At Longfield Cemetery, Tom Frew read the farewell message his great-grandfather, Jacob Vowell, wrote before suffocating in the Fraterville Mine—“Oh God, for one more breath.  Ellen, remember me as long as you live, Good bye Darling.”  After reading the lines, “Good bye Lillie, Good bye Jimmie, Good bye Minnie, Good bye Horace”, he talked about taking his grandfather, Jimmie--a giant of a man--to see his brother Horace for the last time.

Do you know that President Clinton recited Jacob Vowell's farewell letter in one of his speeches?


Tom Frew, great grandson of Jacob Vowell
reads Jacob's farewell message over Jacob's
and his son Elbert's shared grave and headstone


Carolyn Harmon McCafferty reads her
grandfather's farewell message next to his
headstone and the headstone of his son Conda
who perished nine years later in the Cross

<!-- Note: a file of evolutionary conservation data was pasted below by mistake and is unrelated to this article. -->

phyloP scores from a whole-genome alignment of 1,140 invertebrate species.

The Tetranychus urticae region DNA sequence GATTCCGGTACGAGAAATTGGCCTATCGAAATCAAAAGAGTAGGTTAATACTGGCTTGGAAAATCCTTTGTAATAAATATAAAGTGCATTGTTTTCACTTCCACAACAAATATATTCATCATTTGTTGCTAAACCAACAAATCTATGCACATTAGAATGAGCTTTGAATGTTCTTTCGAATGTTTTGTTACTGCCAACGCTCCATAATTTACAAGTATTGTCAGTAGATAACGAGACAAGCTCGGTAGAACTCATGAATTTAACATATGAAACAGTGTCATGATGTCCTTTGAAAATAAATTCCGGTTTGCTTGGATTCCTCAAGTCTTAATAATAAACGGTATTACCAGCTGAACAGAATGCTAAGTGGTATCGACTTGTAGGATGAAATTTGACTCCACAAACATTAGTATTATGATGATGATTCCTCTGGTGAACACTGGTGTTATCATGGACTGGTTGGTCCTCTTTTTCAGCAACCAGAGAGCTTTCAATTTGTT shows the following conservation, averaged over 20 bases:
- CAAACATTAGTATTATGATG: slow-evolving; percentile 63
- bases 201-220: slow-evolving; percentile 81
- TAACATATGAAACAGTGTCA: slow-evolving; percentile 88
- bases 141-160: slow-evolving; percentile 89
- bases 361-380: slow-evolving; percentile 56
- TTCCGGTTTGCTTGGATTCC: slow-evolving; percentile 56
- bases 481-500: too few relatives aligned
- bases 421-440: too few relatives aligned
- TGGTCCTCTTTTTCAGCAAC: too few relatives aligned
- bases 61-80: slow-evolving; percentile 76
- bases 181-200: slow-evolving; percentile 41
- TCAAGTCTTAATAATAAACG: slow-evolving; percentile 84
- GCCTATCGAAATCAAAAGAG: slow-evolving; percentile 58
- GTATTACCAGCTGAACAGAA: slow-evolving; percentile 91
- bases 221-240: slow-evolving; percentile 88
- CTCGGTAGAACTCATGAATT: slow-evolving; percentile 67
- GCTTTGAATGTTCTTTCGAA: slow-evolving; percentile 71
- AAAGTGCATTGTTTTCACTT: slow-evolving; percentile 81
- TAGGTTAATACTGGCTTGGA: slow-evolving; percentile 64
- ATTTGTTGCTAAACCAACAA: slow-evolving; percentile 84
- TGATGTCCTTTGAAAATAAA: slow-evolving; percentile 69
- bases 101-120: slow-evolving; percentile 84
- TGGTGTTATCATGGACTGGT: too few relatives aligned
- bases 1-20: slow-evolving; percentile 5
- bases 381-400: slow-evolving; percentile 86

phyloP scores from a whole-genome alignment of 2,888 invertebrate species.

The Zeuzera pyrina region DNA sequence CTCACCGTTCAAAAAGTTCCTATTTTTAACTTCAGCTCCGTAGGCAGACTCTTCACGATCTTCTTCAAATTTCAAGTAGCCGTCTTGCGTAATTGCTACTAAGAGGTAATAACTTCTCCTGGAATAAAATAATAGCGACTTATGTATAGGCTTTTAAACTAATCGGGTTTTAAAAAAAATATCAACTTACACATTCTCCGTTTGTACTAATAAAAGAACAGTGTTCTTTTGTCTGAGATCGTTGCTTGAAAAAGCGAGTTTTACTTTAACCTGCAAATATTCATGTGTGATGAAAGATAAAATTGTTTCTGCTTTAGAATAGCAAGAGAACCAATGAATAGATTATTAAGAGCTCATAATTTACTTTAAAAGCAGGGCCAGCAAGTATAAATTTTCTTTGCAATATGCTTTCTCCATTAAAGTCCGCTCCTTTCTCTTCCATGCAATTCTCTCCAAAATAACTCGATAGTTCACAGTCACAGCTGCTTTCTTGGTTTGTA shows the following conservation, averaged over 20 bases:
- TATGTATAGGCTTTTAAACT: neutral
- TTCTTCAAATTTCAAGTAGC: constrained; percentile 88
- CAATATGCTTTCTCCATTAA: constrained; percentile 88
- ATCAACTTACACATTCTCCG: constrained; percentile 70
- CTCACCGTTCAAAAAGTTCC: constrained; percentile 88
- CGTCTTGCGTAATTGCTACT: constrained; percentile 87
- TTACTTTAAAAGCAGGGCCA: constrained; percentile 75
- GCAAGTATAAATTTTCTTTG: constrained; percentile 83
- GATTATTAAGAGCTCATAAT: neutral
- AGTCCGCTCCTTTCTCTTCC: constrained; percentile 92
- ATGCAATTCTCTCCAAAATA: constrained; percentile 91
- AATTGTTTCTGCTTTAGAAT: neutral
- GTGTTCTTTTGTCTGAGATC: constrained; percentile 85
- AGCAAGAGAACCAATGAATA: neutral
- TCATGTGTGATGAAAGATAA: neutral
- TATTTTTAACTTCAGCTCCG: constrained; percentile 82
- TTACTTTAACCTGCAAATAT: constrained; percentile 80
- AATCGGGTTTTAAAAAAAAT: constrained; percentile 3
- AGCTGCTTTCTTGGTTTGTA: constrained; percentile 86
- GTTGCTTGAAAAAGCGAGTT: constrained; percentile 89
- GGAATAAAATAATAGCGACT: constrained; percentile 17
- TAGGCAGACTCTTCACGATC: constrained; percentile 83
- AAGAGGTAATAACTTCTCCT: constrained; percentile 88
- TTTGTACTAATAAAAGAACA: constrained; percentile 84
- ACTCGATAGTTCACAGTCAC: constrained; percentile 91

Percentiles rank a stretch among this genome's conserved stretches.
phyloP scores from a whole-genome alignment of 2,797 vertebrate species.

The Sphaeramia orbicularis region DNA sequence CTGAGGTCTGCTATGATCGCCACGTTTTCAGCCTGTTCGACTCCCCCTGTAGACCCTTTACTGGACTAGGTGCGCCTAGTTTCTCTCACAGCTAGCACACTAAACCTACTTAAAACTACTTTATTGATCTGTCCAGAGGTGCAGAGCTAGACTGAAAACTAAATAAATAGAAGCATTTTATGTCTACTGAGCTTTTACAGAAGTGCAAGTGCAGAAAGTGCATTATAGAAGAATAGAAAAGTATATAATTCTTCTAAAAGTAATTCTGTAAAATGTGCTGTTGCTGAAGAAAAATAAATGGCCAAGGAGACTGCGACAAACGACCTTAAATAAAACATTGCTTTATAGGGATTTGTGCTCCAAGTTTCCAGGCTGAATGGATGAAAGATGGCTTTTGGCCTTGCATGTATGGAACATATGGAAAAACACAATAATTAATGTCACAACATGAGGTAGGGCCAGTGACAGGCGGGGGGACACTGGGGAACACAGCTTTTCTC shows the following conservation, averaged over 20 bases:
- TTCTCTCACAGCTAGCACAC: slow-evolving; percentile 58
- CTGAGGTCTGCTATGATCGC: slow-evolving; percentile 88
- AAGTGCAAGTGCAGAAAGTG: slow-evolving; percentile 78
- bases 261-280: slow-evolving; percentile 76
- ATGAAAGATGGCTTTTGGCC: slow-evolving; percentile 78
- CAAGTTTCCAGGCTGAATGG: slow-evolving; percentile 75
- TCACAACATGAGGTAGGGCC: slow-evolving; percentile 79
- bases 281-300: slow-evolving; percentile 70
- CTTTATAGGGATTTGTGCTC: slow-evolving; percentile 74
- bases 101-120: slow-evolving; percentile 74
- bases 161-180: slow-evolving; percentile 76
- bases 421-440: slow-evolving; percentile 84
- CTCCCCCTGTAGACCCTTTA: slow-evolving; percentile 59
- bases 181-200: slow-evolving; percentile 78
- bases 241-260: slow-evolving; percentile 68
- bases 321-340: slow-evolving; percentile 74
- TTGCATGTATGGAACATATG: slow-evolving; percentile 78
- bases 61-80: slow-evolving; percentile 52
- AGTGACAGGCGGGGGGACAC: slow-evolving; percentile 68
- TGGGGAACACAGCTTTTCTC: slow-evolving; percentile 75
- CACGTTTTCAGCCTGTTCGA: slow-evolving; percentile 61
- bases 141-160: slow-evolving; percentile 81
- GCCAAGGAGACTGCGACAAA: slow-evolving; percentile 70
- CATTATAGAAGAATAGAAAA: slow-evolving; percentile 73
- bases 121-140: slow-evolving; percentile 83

Mountain Mine disaster in Briceville

Descendants of Powell Harmon travelled from Ohio, North Carolina, Georgia, and Alabama to hear Carolyn Harmon McCafferty read her grandfather’s farewell letter that says, “My Boys, never work in the coal mines.  Henry and Condy be good boys and stay with your mother and trust for Jesus sake.” 

 

They also heard Powell Harmon’s great-granddaughter, Barbara Titus, recall how Condy Harmon supported their family by working in the Cross Mountain Mine after his father died.  When Condy’s body was removed from the Cross Mountain Mine after it exploded in 1911, mine rescuers told his mother, Josie, how only his right shoe was removed from his foot.  His mother interpreted that as a sign from Condy that he had gotten right with the Lord.

Do you know that the trainer for the current Tennessee Mine Rescue Team is the great-great-grandson of Fraterville miner William J. Webb?


Barb Titus at the headstones of her
great grandfather Powell Harmon and
grand uncle Conda Harmon


Barry Thacker, PE, President of the
Coal Creek Watershed Foundation, led